With the season of autumn just around the corner, closely followed by bitter winds and the faint jingle of sleigh bells, we wanted to celebrate the spookiest of festivals, All Hallows’ Eve, better known as Halloween! So, before you think about getting the Christmas decorations out, indulge in some horror stories or join us on a London pub tour this October, where we visit some infamous locations linked to some of the darkest characters in the city’s history.

Halloween

Halloween – it’s a time for spooks and ghouls, scary movies, psychologically thrilling games and, of course, the classic trick or treat.

In South America, 31st October kicks off the Dia de Los Muertos festival ending with All Souls Day on November 2nd. The festival, celebrated in Latin American countries including Mexico, honours deceased relatives and translates to “Day of the Dead”. While celebrations in the Western world typically don’t last as long, have you put any thought into the origins of the festival that is Halloween?

Where it Began

Halloween originated in Ireland where the festival of Samhain was celebrated as part of the ancient Celtic religion. The Celts thought that the barrier between our world and the spirit world began to thin towards the end of the summer and that the creatures of the spirit world would be able to cross over and walk amongst us.

The spirits of deceased family members and supernatural beings that were thought to live in the “Otherworld” were offered food or drink, which was left outside each property as a token of goodwill and was thought to protect the families within and their homes and farmlands from unappeased spirits.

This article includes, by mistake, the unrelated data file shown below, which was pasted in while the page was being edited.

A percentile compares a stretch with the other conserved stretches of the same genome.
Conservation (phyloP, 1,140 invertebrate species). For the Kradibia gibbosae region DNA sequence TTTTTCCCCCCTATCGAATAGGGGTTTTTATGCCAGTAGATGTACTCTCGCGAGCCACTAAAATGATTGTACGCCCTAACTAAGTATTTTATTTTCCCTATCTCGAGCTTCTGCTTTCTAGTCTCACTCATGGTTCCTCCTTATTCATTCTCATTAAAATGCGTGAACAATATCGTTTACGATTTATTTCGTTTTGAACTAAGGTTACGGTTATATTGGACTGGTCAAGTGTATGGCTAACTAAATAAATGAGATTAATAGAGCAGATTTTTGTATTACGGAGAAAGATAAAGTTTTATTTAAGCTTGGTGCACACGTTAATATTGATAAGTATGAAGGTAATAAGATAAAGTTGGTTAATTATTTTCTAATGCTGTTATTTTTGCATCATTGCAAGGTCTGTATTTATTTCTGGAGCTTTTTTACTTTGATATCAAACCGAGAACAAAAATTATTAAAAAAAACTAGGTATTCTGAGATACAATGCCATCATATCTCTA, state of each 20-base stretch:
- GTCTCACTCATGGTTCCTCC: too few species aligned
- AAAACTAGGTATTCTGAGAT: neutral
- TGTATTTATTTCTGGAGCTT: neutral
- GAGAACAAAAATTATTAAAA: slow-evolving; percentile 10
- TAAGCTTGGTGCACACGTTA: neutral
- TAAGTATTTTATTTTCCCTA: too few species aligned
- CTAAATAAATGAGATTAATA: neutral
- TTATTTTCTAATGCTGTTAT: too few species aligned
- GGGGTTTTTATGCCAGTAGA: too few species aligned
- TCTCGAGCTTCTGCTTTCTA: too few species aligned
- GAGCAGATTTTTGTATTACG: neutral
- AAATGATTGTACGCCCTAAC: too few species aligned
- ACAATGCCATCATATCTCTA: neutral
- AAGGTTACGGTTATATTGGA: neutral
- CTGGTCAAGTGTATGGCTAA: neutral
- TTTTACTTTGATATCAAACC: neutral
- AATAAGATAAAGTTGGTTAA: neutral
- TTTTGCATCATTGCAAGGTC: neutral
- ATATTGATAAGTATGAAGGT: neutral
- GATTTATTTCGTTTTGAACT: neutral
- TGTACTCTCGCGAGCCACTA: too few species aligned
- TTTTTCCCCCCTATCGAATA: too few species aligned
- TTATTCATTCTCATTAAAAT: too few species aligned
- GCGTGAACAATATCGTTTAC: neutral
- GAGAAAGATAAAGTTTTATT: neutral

The festival took place over several days when the Celts would play games such as apple bobbing, a tradition which still survives today.

Christian Influences

Modern day Halloween is a mix of the traditional Celtic festival of Samhain and influences introduced by the Christians, Pagans and their practices. The tradition of dressing in costumes, for example, is taken from the Christian practice of “souling” in which Christians would walk the streets with a hollowed out, candle-lit turnip, going door-to-door and exchanging soul cakes as gifts to the spirits. Costumes were worn to protect the identity of the “soulers” when the veil between our world and the spirit world was thin and spirits were able to walk the streets.

The festival of Halloween or All Hallows’ Eve is tied to numerous origins, including the Celts, Christians and Pagans. Although traditions are still practised today, they have changed over the centuries and evolved into the holiday we know and celebrate today.

So, will you be carving pumpkins this Halloween, attending an exciting costume party or will you be joining us on a spooky walk around some of the infamous London pubs that Jack the Ripper used to haunt?